8 Tips for the Starting Star Wars: The Old Republic Player
Posted on Tuesday, January 3 @ 14:03:35 Eastern by Josh_Laddin
The galaxy is a cold, unforgiving place. Plenty of hardworking adventurers like yourself with hearts of gold (and eyes for credits) risk their necks out there every day in the titanic struggle between the Republic and the Sith Empire. Your heroics may go unnoticed or even viewed with malice, while some yokel like Jar Jar Binks in the right place at the right time gets made a senator. Where’s the justice in that? Well, it may not be a fair galaxy, but you’re not without some friends. GR is here to help turn you from daydreaming farmboy to legendary war hero with some pointers to thriving in The Old Republic.
1) Know what you want to be when you grow up.
The starting classes in SWTOR are somewhat deceptive; while they determine your basic abilities and potential, they are not your final class from a gameplay perspective. The Jedi Knight, Consular, Smuggler, and Trooper on the Republic side, mirrored by the Sith Warrior, Inquisitor, Imperial Agent, and Bounty Hunter on the Sith side, are more akin to “story classes” that determine your starting planet and your character’s story arc as you level. These four basic classes all have their own unique abilities, but it’s not until you leave the first planet and reach your faction’s main hub that you determine how your character will end up playing for the rest of its life.
It’s there where you choose an advanced class—each of the four basic classes splits off into two different advanced classes that each have their own distinct talent trees and roles in battle. A Bounty Hunter, for example, can either become a Powertech or a Mercenary. The Powertech can be played as a tank or dps, while the Mercenary can be a healer or dps. It’s not until this point (which is around level 10, give or take) that you make your real class choice, which in most MMO’s happens during character creation. Make sure you research and know ahead of time what advanced class you want to play, because this choice is a one-way ticket. If you change your mind, you’ll have to start a new character from scratch.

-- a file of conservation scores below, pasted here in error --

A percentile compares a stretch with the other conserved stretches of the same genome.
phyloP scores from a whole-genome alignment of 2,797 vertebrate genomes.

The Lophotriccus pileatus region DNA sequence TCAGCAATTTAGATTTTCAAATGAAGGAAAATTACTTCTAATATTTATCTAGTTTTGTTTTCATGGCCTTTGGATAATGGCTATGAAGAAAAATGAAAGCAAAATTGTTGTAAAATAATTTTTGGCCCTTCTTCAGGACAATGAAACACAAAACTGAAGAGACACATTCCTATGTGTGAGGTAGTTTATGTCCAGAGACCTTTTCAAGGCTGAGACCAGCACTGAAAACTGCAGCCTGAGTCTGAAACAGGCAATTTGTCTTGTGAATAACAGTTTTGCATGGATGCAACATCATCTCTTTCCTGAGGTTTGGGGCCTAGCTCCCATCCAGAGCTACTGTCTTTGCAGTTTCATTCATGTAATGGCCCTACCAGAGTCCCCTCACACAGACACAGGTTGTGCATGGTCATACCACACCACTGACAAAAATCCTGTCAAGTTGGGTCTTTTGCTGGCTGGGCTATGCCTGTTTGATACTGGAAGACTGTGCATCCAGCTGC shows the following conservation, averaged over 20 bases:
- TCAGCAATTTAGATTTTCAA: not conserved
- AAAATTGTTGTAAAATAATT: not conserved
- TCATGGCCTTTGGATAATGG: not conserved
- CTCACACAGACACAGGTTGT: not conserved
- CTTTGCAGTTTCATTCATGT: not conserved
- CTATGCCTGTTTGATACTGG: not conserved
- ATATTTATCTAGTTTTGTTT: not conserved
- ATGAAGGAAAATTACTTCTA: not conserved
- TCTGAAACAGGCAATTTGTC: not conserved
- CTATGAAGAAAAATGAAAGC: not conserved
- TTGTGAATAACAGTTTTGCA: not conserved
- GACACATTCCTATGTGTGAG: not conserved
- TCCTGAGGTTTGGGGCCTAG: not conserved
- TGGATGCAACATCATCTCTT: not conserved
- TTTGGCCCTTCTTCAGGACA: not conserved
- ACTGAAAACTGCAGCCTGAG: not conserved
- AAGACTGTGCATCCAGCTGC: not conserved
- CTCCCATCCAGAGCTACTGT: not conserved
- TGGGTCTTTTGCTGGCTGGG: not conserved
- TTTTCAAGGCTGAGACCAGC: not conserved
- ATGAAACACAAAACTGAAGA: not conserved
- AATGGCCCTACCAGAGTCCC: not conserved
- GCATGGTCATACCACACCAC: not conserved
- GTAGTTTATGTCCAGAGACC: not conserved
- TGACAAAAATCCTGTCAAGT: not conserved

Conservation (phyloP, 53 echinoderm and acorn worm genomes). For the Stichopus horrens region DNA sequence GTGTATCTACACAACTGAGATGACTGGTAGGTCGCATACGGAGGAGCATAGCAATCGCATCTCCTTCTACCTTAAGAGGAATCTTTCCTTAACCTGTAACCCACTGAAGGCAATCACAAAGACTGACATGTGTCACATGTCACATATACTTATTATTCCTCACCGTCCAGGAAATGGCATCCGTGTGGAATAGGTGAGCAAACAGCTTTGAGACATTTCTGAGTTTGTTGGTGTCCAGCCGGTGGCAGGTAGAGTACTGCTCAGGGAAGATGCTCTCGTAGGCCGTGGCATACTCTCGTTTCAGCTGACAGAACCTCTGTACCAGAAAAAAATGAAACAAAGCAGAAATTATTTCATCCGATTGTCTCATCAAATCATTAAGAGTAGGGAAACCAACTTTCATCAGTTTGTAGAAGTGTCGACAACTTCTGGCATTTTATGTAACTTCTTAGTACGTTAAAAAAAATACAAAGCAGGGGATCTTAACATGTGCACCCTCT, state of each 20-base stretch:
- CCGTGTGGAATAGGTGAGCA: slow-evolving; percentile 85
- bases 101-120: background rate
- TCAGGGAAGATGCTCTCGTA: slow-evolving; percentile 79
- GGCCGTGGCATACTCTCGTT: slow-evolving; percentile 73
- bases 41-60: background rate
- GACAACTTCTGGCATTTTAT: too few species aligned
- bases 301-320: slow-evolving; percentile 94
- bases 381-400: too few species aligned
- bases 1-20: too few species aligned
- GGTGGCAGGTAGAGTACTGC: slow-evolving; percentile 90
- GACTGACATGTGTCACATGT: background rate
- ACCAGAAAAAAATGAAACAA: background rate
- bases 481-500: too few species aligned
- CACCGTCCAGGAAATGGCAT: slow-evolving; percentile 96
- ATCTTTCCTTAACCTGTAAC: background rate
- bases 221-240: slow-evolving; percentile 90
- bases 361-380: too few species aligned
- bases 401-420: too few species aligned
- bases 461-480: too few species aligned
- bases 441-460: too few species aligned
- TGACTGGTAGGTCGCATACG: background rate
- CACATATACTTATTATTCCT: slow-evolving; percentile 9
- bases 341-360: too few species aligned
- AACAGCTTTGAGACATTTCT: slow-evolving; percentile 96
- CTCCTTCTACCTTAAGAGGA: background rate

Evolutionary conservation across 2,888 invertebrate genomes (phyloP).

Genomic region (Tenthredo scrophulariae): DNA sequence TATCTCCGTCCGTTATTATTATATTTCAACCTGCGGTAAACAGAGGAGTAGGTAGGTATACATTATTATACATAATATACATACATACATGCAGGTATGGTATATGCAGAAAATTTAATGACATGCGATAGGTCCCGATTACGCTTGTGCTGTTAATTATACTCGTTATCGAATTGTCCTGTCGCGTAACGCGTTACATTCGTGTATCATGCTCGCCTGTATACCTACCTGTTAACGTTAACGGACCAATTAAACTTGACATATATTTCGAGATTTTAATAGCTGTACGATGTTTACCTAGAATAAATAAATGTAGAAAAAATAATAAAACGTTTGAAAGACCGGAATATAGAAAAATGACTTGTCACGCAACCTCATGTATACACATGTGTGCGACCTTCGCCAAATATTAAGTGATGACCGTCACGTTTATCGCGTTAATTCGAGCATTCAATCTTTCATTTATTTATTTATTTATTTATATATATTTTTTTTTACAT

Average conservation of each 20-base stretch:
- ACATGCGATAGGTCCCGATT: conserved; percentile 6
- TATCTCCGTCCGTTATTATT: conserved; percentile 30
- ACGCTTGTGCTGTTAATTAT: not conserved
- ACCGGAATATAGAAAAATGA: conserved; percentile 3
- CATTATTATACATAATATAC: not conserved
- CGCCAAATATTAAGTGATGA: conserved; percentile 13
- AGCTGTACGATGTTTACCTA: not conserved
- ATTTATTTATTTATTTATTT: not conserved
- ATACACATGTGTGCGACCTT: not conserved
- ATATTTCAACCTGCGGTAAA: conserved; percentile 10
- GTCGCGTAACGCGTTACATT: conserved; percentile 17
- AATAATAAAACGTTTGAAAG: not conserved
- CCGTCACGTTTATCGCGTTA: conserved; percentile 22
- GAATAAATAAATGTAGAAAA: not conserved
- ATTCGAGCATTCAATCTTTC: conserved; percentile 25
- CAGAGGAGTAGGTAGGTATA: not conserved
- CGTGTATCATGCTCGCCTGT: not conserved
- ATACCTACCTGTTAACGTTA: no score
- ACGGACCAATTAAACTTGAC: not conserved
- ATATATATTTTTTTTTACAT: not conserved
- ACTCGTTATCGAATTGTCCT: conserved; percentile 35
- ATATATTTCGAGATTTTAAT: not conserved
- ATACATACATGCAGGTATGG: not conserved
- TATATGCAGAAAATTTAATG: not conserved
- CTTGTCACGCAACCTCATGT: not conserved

2) If you’ve never seen it before, kill it.
While it may not be the most tolerant thing to do, it’s definitely prudent to kill every new enemy type you encounter, even if it’s a little out of the way and you don’t have any quests relating to it. SWTOR is chock full of bonus quests that will automatically activate if you kill a new eligible creature type that you’ve never encountered before. These bonus quests task you to kill more of that same creature type and give you a nice XP boost when completed. They’re a good way to supplement your other quests, and you can often kill two birds with one blaster when a new creature also gets added to your codex for even more XP.
3) Travel off the beaten path—you just might learn something.
Completionists don’t need to be told to explore every nook and cranny of the game world, but even if you’re not, you’d do well to deliberately check out-of-the-way areas if you’re interested in maximizing your character’s stats—you might just stumble upon a Datacron. Distinguishable from a moderate distance by the soft glow they emit upwards, a Datacron is a small metal box that contains a historical record from an event that's even older than the Old Republic (old, old republic?). Accessing a Datacron adds the account to your codex for another minor XP boost.
But that’s not all—Datacrons have spoils to give, either in the form of collectable items that may form parts of a greater whole later on or in permanent stat gains. That’s right, many Datacrons will give you free stat boosts just for seeking them out! Granted, it’s only a few stat points here and there, but it does add up collectively over time for those of you who min/max your stats.
4) Pick off the weaklings first.
Even if you’re not a power-hungry Sith lord, thinning the enemy’s numbers by preying on the weak is just good fighting sense. SWTOR introduces a several-tiered system of enemy (mob) type: Weak, Standard, Strong, Elite, and Champion. Baddies in this game like to travel in packs, and oftentimes you’ll be faced with three or more enemies of varying types. A good rule of thumb is to pick off the lesser foes before taking on the bigger ones. For example, if you engage a group of two Standard mobs led by one Strong, your best bet for survival would be to eliminate the Standard ones with significantly less HP and save the Strong for dessert. Enemies ranked higher than Strong are probably too tough to take solo, so grab some friends! And that leads us to…
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